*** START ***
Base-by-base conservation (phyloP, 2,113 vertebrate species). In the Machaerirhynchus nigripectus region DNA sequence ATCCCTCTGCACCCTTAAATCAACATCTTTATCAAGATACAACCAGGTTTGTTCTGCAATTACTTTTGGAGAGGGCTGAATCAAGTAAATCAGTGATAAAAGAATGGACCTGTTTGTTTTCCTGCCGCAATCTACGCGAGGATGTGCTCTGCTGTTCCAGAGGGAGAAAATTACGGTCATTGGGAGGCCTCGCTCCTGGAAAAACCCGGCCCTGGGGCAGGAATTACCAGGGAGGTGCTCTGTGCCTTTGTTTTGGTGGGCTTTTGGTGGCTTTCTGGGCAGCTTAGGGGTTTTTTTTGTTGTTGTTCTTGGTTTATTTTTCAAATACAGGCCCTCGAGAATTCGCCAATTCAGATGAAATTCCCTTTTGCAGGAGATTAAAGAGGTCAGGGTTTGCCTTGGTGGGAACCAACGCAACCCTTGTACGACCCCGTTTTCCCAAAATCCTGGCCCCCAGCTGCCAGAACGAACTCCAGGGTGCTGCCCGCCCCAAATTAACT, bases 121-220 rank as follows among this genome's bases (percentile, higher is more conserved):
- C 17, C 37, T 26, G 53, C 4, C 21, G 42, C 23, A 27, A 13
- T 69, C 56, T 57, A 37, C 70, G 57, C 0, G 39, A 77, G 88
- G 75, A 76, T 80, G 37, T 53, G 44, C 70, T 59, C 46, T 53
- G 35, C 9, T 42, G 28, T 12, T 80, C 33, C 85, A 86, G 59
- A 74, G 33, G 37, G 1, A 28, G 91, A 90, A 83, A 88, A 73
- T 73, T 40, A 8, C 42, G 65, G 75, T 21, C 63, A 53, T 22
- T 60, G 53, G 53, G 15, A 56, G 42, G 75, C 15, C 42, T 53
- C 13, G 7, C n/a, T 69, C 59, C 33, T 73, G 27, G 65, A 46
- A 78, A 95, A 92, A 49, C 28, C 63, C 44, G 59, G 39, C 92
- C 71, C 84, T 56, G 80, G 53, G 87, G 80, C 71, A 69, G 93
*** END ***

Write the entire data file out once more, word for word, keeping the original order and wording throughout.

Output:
Base-by-base conservation (phyloP, 2,113 vertebrate species). In the Machaerirhynchus nigripectus region DNA sequence ATCCCTCTGCACCCTTAAATCAACATCTTTATCAAGATACAACCAGGTTTGTTCTGCAATTACTTTTGGAGAGGGCTGAATCAAGTAAATCAGTGATAAAAGAATGGACCTGTTTGTTTTCCTGCCGCAATCTACGCGAGGATGTGCTCTGCTGTTCCAGAGGGAGAAAATTACGGTCATTGGGAGGCCTCGCTCCTGGAAAAACCCGGCCCTGGGGCAGGAATTACCAGGGAGGTGCTCTGTGCCTTTGTTTTGGTGGGCTTTTGGTGGCTTTCTGGGCAGCTTAGGGGTTTTTTTTGTTGTTGTTCTTGGTTTATTTTTCAAATACAGGCCCTCGAGAATTCGCCAATTCAGATGAAATTCCCTTTTGCAGGAGATTAAAGAGGTCAGGGTTTGCCTTGGTGGGAACCAACGCAACCCTTGTACGACCCCGTTTTCCCAAAATCCTGGCCCCCAGCTGCCAGAACGAACTCCAGGGTGCTGCCCGCCCCAAATTAACT, bases 121-220 rank as follows among this genome's bases (percentile, higher is more conserved):
- C 17, C 37, T 26, G 53, C 4, C 21, G 42, C 23, A 27, A 13
- T 69, C 56, T 57, A 37, C 70, G 57, C 0, G 39, A 77, G 88
- G 75, A 76, T 80, G 37, T 53, G 44, C 70, T 59, C 46, T 53
- G 35, C 9, T 42, G 28, T 12, T 80, C 33, C 85, A 86, G 59
- A 74, G 33, G 37, G 1, A 28, G 91, A 90, A 83, A 88, A 73
- T 73, T 40, A 8, C 42, G 65, G 75, T 21, C 63, A 53, T 22
- T 60, G 53, G 53, G 15, A 56, G 42, G 75, C 15, C 42, T 53
- C 13, G 7, C n/a, T 69, C 59, C 33, T 73, G 27, G 65, A 46
- A 78, A 95, A 92, A 49, C 28, C 63, C 44, G 59, G 39, C 92
- C 71, C 84, T 56, G 80, G 53, G 87, G 80, C 71, A 69, G 93